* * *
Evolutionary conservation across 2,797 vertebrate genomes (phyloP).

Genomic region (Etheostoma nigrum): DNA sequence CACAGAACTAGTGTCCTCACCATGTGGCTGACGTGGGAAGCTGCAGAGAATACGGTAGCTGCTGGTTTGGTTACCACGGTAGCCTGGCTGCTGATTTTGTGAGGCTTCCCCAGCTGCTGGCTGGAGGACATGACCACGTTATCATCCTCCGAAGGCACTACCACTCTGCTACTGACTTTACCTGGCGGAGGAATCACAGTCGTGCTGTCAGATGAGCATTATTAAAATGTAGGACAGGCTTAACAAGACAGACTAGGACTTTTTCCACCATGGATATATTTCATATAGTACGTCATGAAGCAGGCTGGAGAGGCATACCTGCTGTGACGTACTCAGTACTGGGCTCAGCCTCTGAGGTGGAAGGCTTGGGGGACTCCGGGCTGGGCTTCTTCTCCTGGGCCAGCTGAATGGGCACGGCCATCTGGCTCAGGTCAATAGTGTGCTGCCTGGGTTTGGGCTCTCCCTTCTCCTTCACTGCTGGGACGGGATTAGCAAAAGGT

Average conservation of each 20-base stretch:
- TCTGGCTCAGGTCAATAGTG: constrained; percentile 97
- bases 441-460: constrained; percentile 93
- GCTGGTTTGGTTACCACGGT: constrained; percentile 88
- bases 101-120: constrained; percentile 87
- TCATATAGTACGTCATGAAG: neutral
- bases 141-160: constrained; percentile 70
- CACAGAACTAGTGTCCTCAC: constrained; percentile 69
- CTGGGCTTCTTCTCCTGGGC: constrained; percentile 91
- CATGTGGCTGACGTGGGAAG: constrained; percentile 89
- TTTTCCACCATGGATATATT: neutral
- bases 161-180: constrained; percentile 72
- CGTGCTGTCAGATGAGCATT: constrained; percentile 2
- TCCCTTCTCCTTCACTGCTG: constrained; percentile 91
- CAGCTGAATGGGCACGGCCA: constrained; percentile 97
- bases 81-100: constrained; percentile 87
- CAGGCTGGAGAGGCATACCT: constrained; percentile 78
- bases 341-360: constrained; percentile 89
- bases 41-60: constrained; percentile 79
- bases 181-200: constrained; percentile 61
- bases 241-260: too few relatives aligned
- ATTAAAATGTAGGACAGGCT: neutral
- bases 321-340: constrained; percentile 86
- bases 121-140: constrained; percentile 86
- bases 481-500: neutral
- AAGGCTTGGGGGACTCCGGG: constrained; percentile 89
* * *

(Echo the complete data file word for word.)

Evolutionary conservation across 2,797 vertebrate genomes (phyloP).

Genomic region (Etheostoma nigrum): DNA sequence CACAGAACTAGTGTCCTCACCATGTGGCTGACGTGGGAAGCTGCAGAGAATACGGTAGCTGCTGGTTTGGTTACCACGGTAGCCTGGCTGCTGATTTTGTGAGGCTTCCCCAGCTGCTGGCTGGAGGACATGACCACGTTATCATCCTCCGAAGGCACTACCACTCTGCTACTGACTTTACCTGGCGGAGGAATCACAGTCGTGCTGTCAGATGAGCATTATTAAAATGTAGGACAGGCTTAACAAGACAGACTAGGACTTTTTCCACCATGGATATATTTCATATAGTACGTCATGAAGCAGGCTGGAGAGGCATACCTGCTGTGACGTACTCAGTACTGGGCTCAGCCTCTGAGGTGGAAGGCTTGGGGGACTCCGGGCTGGGCTTCTTCTCCTGGGCCAGCTGAATGGGCACGGCCATCTGGCTCAGGTCAATAGTGTGCTGCCTGGGTTTGGGCTCTCCCTTCTCCTTCACTGCTGGGACGGGATTAGCAAAAGGT

Average conservation of each 20-base stretch:
- TCTGGCTCAGGTCAATAGTG: constrained; percentile 97
- bases 441-460: constrained; percentile 93
- GCTGGTTTGGTTACCACGGT: constrained; percentile 88
- bases 101-120: constrained; percentile 87
- TCATATAGTACGTCATGAAG: neutral
- bases 141-160: constrained; percentile 70
- CACAGAACTAGTGTCCTCAC: constrained; percentile 69
- CTGGGCTTCTTCTCCTGGGC: constrained; percentile 91
- CATGTGGCTGACGTGGGAAG: constrained; percentile 89
- TTTTCCACCATGGATATATT: neutral
- bases 161-180: constrained; percentile 72
- CGTGCTGTCAGATGAGCATT: constrained; percentile 2
- TCCCTTCTCCTTCACTGCTG: constrained; percentile 91
- CAGCTGAATGGGCACGGCCA: constrained; percentile 97
- bases 81-100: constrained; percentile 87
- CAGGCTGGAGAGGCATACCT: constrained; percentile 78
- bases 341-360: constrained; percentile 89
- bases 41-60: constrained; percentile 79
- bases 181-200: constrained; percentile 61
- bases 241-260: too few relatives aligned
- ATTAAAATGTAGGACAGGCT: neutral
- bases 321-340: constrained; percentile 86
- bases 121-140: constrained; percentile 86
- bases 481-500: neutral
- AAGGCTTGGGGGACTCCGGG: constrained; percentile 89